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Get Rich Quick Scams

MODUS OPERANDI

In South Africa, these schemes generally meet the criteria of either a traditional Ponzi or Pyramid scheme. Both schemes see returns generated for earlier investors through revenue paid by new investors, rather than from legitimate investments or business activities. At the point where there are more existing investors than new investors, the scheme collapses and all monies invested, are lost. People who were expecting to make a good return on their investment, not only get nothing, but also stand to lose most, if not all the money they initially invested. This type of fraud is perpetrated when an ‘investor’ lures their victim by guaranteeing high profits that promise little or no financial risk. In most instances the investor will be vague about the nature of the investment, but will stress the rate of return. These investors hype their high-level financial connections; the fact that they’re privy to inside information through social engineering techniques and that they’ll guarantee the investment. To close the deal, they often come up with phony statistics, misrepresenting and stressing the uniqueness of their offer.

TIPS

Signs to look out for that it is a “Get Rich Quick scam”

  • It claims to pay out double-digit returns.
  • It claims to be an opportunity of a lifetime.
  • You can’t understand how it generates money.
  • It is not a registered product or a product offered by an authorised financial services provider.
  • Returns or profits earned are dependent on recruiting more members to the scheme.
  • If it sounds too good to be true, its most likely a scam.
  • Be sceptical of any investment’s insistence that you act NOW.
  • Be careful of investments that guarantee you high profits with little or no financial risk.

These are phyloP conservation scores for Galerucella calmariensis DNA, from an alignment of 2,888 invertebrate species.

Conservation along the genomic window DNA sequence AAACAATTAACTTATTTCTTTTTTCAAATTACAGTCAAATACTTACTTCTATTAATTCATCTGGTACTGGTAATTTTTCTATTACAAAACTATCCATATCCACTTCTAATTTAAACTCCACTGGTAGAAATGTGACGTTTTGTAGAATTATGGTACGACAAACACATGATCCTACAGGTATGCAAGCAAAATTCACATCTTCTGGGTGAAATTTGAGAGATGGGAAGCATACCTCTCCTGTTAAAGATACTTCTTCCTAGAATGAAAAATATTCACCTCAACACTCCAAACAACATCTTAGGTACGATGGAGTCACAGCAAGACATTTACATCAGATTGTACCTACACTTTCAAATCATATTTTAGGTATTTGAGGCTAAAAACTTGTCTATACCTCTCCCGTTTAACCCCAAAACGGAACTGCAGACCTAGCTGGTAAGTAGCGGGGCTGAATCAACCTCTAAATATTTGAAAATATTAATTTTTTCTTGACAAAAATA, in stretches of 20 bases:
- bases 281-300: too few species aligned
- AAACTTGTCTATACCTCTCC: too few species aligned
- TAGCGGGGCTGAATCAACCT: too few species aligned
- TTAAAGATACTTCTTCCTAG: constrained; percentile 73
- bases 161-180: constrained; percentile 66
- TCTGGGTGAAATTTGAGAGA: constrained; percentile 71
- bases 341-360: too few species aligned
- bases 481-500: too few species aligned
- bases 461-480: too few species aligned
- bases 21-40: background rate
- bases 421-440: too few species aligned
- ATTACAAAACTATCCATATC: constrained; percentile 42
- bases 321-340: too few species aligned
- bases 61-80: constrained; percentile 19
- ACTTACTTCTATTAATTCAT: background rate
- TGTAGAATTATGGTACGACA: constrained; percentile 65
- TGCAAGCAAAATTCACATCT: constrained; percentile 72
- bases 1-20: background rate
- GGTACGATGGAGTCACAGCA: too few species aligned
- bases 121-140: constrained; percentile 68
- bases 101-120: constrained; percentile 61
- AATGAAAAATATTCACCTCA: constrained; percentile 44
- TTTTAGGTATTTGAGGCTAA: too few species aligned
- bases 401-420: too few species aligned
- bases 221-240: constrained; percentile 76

• Exercise due diligence in selecting investments and the people with whom you invest- DO YOUR HOMEWORK BEFORE INVESTING YOUR MONEY.
  • Consult an unbiased third party- like an unconnected broker or licensed financial advisor before investing.

How to spot a PONZI Scheme

  • The promoter promises high returns, which could not be achieved through normal conventional investment opportunities, within a short period.
  • In some cases, the promoter will use fake qualifications or references to entice investors for example, an ‘attorney’ with ‘many years’ experience in the stock market.
  • Often high returns are paid initially and then investors are lured into investing even more money.
  • They often promise guaranteed returns –no return is ever guaranteed; all investments carry some risk.
  • Promoters are usually quite secretive about the actual business model.
  • The promoter becomes unavailable and returns dry up.
  • Usually the scheme collapses soon thereafter.

How to spot a Pyramid Scheme

  • The promoter promises high returns over a short period and your returns increase with the number of people that you recruit to the scheme.
  • A fee or initial investment is required to participate in the scheme.
  • Participants are asked to recruit more investors and rewarded for bringing them into the scheme.
  • The scheme has multiple levels of members, all collecting commission on a single transaction.
  • There is no underpinning financial investment that generates growth.
  • Participants are sometimes taught how to circumvent detection methods.
  • They are often disguised as stokvels and may even use virtual currencies like Bitcoin to side step the formal banking sector where they could be detected.
  • A tiered investment structure to incentivise larger investments into the scheme (e.g. silver, gold and platinum membership).
  • The investor complaints (usually on social media) that returns have dried up. The scheme operator typically responds with (1) promises that payments are imminent and (2) blame shifting to the banks where accounts have been frozen or closed.
  • There is general secrecy and. no details are made available regarding where the funds will be invested or in what. Very general terms will be used to describe the scheme.
  • Schemes offering investment in “commodity trading”, “forex trading” or “virtual currencies”/“virtual currency mining”.
  • There are short investment periods, sometimes as little as ten days promising very high rates of return and strong encouragement to reinvest automatically.
  • These could be requests to invest pension funds or similar savings/capital.
  • People should know that these schemes operate on trust and an invitation to invest can therefore often come from someone close to you, such as a family member, community leader or religious figure. 
  • They make use of closed user groups with an increasing trend towards messaging across WhatsApp, presumably due to the belief that the app offers end to end encryption and therefore anonymity.